We had hoped to go canoeing but it was far too windy. The lake was covered with white caps even in the quiet bay of the swim areas. Temperatures soared into the 80s (28C) so that we had to use the air conditioning in the trailer for a brief time in the afternoon. In addition to gophers and raptors there were many other birds. We saw familiar white pelicans from home, chickadees and thrashers in great numbers in addition to many other birds we were not familiar with in their winter plumage. The campground also had a small pump jack which had begun pumping oil before the establishment of the state park and it is still pumping today. It stank of sweet crude and thumped and bumped and made grinding noises around the clock so we were careful to pick a campsite far away among the prairie dogs. They were quiet at night.
We left the next morning for Bonham State park. We had planned to go farther but we had a flat tire just outside of Nocona, Texas. There was a lot of construction and it was slow going with frequent trips on the shoulder. We must have hit a nail or something. We were lucky because the tire did not blow out. It slowly deflated and then the tire flew off as we drove on the rim unaware. A farmer and his wife flagged us down and we stopped just inside town, astounded to see the damage we hadn’t felt.
Our only warning was I heard a funny metallic noise about a mile from Nocoma and I said to Dick “I hear something funny.”
He replied, “So close the window.”
I did and the noise went away so I stopped worrying about that funny noise until the farmer and his wife flagged us down. I must learn not to defer to Dick. Next time I hear a funny noise we stop and check.
We called CAA from Nocoma and they had someone there within forty minutes to change the tire. The folks there were so kind and helpful that Nocoma is now my absolute favourite part of Texas. We had the best southern style pecan pie I ever had at the Texas BBQ just down the street from the hardware store across the street from where our injured rig was parked in the heart of Trump country.
A retired police officer gave Dick a lift to Mike’s, the tire store six blocks away on the other side of town. After the CAA guy changed our tire to our spare, the nice folks at Mike’s cleaned up and repaired the rim and mounted a new tire for us at a very modest charge. We were on way in under three hours. Still, we were behind schedule and Bonham was close enough that we were able to get there before sunset.
I am so glad we did! Bonham was a really nice state park and I was struck by how varied Texas is. In two stops we had come from a rather barren nasty desert to a lush green swamp cypress groves and mixed southern deciduous oaks, maples, magnolias and sycamores. A cold front came through so that the daytime high barely reached 40F (4C). In spite of the lovely little reservoir/lake we decided to forego canoeing again. This time it was just too cold. We did walk around the lake on the lovely trail. The highlight was when we came up to a big tree and we startled dozens, maybe even hundreds, of black vultures. We were right up close to them when they saw us and then took off. The thunder of their wings was wonderful. They are such huge birds and in a weird ugly way, absolutely magnificent.
We were going to go straight east to go over the top of Louisiana. The forecast was for more cold weather and even the possibility of snow. We decided to go south first instead of east. This also allowed us to travel through some new territory we hadn’t seen before. We got to travel the east Texas lakes and forest areas on our way to Brookeland Texas.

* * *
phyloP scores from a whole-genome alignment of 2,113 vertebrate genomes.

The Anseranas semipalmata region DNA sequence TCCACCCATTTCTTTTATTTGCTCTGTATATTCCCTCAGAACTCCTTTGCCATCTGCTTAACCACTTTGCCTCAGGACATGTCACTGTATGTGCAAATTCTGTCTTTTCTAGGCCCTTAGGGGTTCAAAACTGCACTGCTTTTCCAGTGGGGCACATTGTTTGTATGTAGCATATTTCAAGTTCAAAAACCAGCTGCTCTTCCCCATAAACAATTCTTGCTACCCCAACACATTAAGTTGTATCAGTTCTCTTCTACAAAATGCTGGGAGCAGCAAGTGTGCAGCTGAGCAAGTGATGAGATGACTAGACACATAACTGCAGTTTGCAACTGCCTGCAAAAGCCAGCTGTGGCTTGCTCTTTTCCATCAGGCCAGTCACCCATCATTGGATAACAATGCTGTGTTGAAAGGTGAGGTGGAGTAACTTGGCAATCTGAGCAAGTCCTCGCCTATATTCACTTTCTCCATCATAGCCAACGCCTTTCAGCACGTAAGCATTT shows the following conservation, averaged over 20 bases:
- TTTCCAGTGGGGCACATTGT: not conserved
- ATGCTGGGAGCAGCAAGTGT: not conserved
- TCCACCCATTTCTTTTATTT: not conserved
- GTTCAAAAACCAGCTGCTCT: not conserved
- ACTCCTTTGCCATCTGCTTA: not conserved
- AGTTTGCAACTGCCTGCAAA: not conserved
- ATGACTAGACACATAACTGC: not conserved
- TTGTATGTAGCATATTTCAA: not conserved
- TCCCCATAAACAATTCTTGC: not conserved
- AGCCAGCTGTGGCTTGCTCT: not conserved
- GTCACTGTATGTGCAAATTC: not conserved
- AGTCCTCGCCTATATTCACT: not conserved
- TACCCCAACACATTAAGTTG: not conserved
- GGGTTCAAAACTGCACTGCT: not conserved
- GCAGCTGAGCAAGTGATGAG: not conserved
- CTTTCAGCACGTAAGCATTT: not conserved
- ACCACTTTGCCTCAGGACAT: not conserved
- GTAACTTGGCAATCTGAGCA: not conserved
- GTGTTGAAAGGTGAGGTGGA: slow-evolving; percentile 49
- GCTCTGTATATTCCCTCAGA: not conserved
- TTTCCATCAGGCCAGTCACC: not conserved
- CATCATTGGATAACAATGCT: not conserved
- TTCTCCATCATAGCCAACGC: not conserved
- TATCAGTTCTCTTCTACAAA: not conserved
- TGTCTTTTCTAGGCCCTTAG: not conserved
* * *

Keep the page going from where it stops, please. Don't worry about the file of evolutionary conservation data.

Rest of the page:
Our original plan was to stay at the Army Corps of Engineer campsite at Mill Creek. However we found out on arrival that during the winter they have no mechanism for accepting cash payments. You can only stay if you have reservations made in advance. We tried telephoning but could not get through to their reservation system and we did not have internet access. So we checked into the nearby Brookeland’s KOA. After days of no sewer hookup or internet we really appreciated having full hook ups and WIFI. We did our laundry and got all caught up on our email and planned more of our trip. Imagine our surprise to wake to a sunny warm day but snow everywhere. It was two inches of the kind of fast melting light snow we often see in October and April back home in Manitoba. For Texans and other southerners it was both a rare and wonderful delight and a nightmare. Folks down here don’t know how to drive in light snow. Schools were closed and children were out trying to make their first snowman and snow ball. The snow had quit where we were and the roads were already dry but road reports and weather forecast said that snow was going to fall all day in eastern Louisiana, Mississippi and Alabama. After some internet searching and with the help of my absolute favourite websites RV Parks Review we found a National Forest campground in Louisiana not far from Alexandria outside the snow area. We left Texas heading east through the lovely heavily rolling hills east of Brookeland.
I came away with yet another impression of Texas. Texas is huge. Texas is varied in both climate and topography and demanding of those who live there. Most important, Texans are generally big hearted and ready to help strangers. It is a place rich in resources and one of its greatest resources is its people. It is as broad and big as the Texas twang they speak with. I could be happy living in Texas, especially in the south east where it is lush and green, even in winter. Of course, since I don’t tolerate heat over 80F (27C) willingly, I’d have to go somewhere else for summer, like Manitoba.